Abstract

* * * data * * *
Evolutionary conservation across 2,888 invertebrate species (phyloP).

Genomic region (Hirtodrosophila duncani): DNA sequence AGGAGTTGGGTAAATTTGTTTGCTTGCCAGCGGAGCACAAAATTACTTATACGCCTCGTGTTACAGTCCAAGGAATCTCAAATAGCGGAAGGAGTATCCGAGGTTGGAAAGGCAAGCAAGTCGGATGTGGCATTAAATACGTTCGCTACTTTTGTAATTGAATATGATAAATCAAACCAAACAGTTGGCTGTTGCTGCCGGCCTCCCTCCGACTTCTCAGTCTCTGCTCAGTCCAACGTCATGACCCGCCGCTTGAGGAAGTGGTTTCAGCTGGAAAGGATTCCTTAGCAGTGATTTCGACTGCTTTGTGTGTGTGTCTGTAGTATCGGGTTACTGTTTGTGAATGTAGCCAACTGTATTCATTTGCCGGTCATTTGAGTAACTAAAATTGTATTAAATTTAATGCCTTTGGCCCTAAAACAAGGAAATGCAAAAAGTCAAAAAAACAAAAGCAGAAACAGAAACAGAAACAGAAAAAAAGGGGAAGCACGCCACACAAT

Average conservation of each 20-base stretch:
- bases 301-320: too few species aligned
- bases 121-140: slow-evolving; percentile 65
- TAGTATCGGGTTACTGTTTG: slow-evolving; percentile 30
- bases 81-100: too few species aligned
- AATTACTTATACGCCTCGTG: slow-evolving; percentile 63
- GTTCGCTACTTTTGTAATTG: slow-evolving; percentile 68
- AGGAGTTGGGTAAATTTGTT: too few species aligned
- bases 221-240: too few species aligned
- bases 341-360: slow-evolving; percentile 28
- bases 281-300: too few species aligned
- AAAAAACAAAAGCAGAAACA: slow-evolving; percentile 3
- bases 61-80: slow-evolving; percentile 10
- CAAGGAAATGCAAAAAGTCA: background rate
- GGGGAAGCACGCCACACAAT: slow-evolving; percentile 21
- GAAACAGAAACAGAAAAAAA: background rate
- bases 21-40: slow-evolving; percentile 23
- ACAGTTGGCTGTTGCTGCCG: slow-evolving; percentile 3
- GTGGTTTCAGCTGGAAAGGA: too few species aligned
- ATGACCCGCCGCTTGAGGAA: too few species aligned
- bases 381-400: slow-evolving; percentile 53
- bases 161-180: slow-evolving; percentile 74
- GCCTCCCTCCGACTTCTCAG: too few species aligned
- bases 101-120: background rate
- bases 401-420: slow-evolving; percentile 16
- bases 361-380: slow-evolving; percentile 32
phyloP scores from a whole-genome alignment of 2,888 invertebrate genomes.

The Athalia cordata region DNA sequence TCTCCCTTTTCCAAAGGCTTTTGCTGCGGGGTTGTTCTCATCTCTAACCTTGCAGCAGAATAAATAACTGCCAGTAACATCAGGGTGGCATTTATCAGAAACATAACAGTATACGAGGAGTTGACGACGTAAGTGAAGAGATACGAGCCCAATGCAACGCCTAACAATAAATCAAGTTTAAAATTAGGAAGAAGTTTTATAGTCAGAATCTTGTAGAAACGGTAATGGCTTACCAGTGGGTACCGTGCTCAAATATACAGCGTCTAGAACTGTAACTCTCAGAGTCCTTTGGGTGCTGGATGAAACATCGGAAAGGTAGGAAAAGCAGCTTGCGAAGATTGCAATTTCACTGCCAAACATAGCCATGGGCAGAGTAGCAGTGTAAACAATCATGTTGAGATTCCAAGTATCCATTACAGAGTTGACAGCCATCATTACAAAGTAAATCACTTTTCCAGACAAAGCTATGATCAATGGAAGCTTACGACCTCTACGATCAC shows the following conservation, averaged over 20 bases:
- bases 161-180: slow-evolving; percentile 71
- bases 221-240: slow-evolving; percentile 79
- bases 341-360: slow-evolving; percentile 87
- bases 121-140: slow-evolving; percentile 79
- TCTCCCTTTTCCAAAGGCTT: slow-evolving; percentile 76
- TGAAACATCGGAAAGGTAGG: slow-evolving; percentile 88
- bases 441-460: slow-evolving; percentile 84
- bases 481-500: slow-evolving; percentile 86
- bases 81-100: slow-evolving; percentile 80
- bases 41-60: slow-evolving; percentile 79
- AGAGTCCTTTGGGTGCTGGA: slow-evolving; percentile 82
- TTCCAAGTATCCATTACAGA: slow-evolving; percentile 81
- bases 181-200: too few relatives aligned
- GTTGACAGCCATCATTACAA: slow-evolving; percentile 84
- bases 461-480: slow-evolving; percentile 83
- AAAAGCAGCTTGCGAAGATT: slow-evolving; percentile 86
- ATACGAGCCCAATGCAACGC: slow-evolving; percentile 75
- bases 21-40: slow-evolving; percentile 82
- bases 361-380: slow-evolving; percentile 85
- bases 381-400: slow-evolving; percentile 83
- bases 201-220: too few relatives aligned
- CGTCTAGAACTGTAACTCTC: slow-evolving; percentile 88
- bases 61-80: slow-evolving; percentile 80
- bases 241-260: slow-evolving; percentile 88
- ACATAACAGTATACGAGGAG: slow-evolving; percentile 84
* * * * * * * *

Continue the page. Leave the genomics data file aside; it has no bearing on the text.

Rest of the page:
The Kula volcanic province lies in an area of active normal faulting in western Turkey. In this study, we show that the interaction of the basalts with the local drainage, and in particular the Gediz river, can be used to determine the history of fault movements downstream. The lava flows have been studied previously, and some of them dated. We use these results and combine them with new field observations of lavas that flowed into the river valley to measure the rate of down-cutting of the river and hence the rate of uplift of the footwall block due to movement of the graben-bounding fault. We show that there has been, in general, an acceleration of fault movement with time during the last 2 Ma. This increased activity of the graben-bounding fault is matched by an intensification of volcanic activity. An inferred four-fold increase in fault movement rate over the last 0.2 Ma has been matched by a similar increase in volume of volcanic activity.

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